Politecnico di Torino (logo)

Wall shear stress topological skeleton analysis for understanding the near-wall hemodynamics of stented coronary arteries.

Alessandro Acquasanta

Wall shear stress topological skeleton analysis for understanding the near-wall hemodynamics of stented coronary arteries.

Rel. Claudio Chiastra, Umberto Morbiducci, Valentina Mazzi. Politecnico di Torino, Corso di laurea magistrale in Ingegneria Biomedica, 2021


Nowadays, percutaneous coronary intervention (PCI) (angioplasty with stent) is the most common non-surgical treatment of narrowed coronary arteries to restore proper blood flow to the heart. A stent is an expandable tubular structure made up of a mesh network that provides mechanical support to the vessel wall. Although stenting is an established treatment for diseased coronary arteries, the stent presence alters the vessel geometry and generates a new local fluid dynamic environment, which may lead to future complications, such as in-stent restenosis or late stent thrombosis. A large body of literature has demonstrated the association between these adverse events and the presence of altered local hemodynamics. In particular, the wall shear stress (WSS) has been shown as an important factor involved in the pathological mechanism leading to stent failure. The most widely hemodynamic indexes use information based on WSS magnitude and/or direction, although they are found to be weak predictors of stent failure. In this context, a growing interest has recently emerged in studying the topological skeleton of the WSS, made of fixed points where the WSS vector field vanishes, and contraction/expansion regions connecting them, called manifolds. The extracted features are able to better elucidate the complexity of the local hemodynamics, highlighting areas with adverse phenomena of flow stagnation, separation and recirculation. By using computational fluid dynamics (CFD), this thesis work investigates the WSS topological skeleton features in a patient-specific stented coronary artery model, reconstructed using a combination of optical coherence tomography and angiographic data, acquired immediately after PCI. Therefore, the aim of the work is to investigate new near-wall hemodynamic features that may support the use of the WSS topological skeleton in future studies to understand the underlying mechanisms leading to stent failure. To appreciate the hemodynamic impact of the stenting procedure, all features were also obtained on the same considered model without stent. In addition, a parallel study was performed on idealized models of stents implanted in an ideal, cylindrical vessel, in which the shape and/or size of the stent strut was varied, quantifying the impact of these variations on the WSS-based descriptors. The results show an overall agreement between the WSS-based descriptors in marking the luminal zones in the vicinity of the stent. The impact of vessel geometry is also evident in the vicinity of the bifurcation carina (non-stented model), although its contribution becomes negligible in the stented model. Interestingly, the WSS topological skeleton descriptors are able to capture new aspects: the presence of WSS contraction/expansion regions in the areas immediately upstream/downstream of the stent ring has been observed and this phenomenon changes in the presence of malapposed struts. There is also a high variability of the contraction-expansion action along the cardiac cycle within the convexity zones of the stent peaks, the site of possible recirculation phenomena (observed with 2D streamlines). This variability may induce an increase in the permeability of the endothelium, due to the recurrent variation of tension on the cell and intercellular junctions. In conclusion, the present study candidates the WSS topological skeleton as an additional tool for understanding the hemodynamic-related processes leading to stent failure.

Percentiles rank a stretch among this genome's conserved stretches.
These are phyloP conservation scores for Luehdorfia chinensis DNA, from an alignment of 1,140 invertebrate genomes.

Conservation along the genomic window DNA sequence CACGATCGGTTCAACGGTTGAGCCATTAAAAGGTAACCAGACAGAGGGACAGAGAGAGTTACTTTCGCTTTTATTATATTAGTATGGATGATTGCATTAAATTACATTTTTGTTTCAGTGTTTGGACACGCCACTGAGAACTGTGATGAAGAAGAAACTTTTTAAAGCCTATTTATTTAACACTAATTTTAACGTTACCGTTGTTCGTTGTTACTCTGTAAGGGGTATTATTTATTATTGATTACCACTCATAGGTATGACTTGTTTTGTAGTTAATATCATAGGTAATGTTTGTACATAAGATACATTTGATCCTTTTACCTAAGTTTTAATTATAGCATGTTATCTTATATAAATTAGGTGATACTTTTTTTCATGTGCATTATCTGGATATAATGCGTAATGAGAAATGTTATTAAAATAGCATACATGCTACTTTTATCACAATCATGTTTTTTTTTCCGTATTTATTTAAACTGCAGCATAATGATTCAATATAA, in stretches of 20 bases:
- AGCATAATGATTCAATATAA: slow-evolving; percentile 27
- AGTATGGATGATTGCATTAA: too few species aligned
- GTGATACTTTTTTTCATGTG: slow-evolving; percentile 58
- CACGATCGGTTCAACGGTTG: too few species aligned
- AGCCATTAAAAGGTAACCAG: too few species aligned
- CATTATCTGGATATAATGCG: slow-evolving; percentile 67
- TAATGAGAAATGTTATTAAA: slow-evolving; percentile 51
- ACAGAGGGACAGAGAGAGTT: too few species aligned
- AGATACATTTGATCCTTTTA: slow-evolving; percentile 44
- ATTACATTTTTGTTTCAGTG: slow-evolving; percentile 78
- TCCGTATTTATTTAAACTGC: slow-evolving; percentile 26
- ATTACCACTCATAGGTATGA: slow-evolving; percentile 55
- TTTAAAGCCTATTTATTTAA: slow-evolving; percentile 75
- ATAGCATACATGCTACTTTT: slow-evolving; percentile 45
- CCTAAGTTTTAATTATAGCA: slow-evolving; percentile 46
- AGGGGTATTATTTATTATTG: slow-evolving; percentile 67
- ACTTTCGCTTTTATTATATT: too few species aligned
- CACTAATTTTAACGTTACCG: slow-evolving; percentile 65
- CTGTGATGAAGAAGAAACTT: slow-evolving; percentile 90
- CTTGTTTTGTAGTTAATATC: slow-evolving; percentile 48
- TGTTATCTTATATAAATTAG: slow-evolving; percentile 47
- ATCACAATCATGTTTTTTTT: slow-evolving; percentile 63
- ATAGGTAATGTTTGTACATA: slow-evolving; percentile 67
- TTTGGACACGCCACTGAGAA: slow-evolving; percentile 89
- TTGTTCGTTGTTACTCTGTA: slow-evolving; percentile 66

Relators: Claudio Chiastra, Umberto Morbiducci, Valentina Mazzi
Academic year: 2021/22
Publication type: Electronic
Number of Pages: 111
Additional Information: Tesi secretata. Fulltext non presente
Corso di laurea: Corso di laurea magistrale in Ingegneria Biomedica
Classe di laurea: New organization > Master science > LM-21 - BIOMEDICAL ENGINEERING
Aziende collaboratrici: UNSPECIFIED
URI: http://webthesis.biblio.polito.it/id/eprint/20164
Modify record (reserved for operators) Modify record (reserved for operators)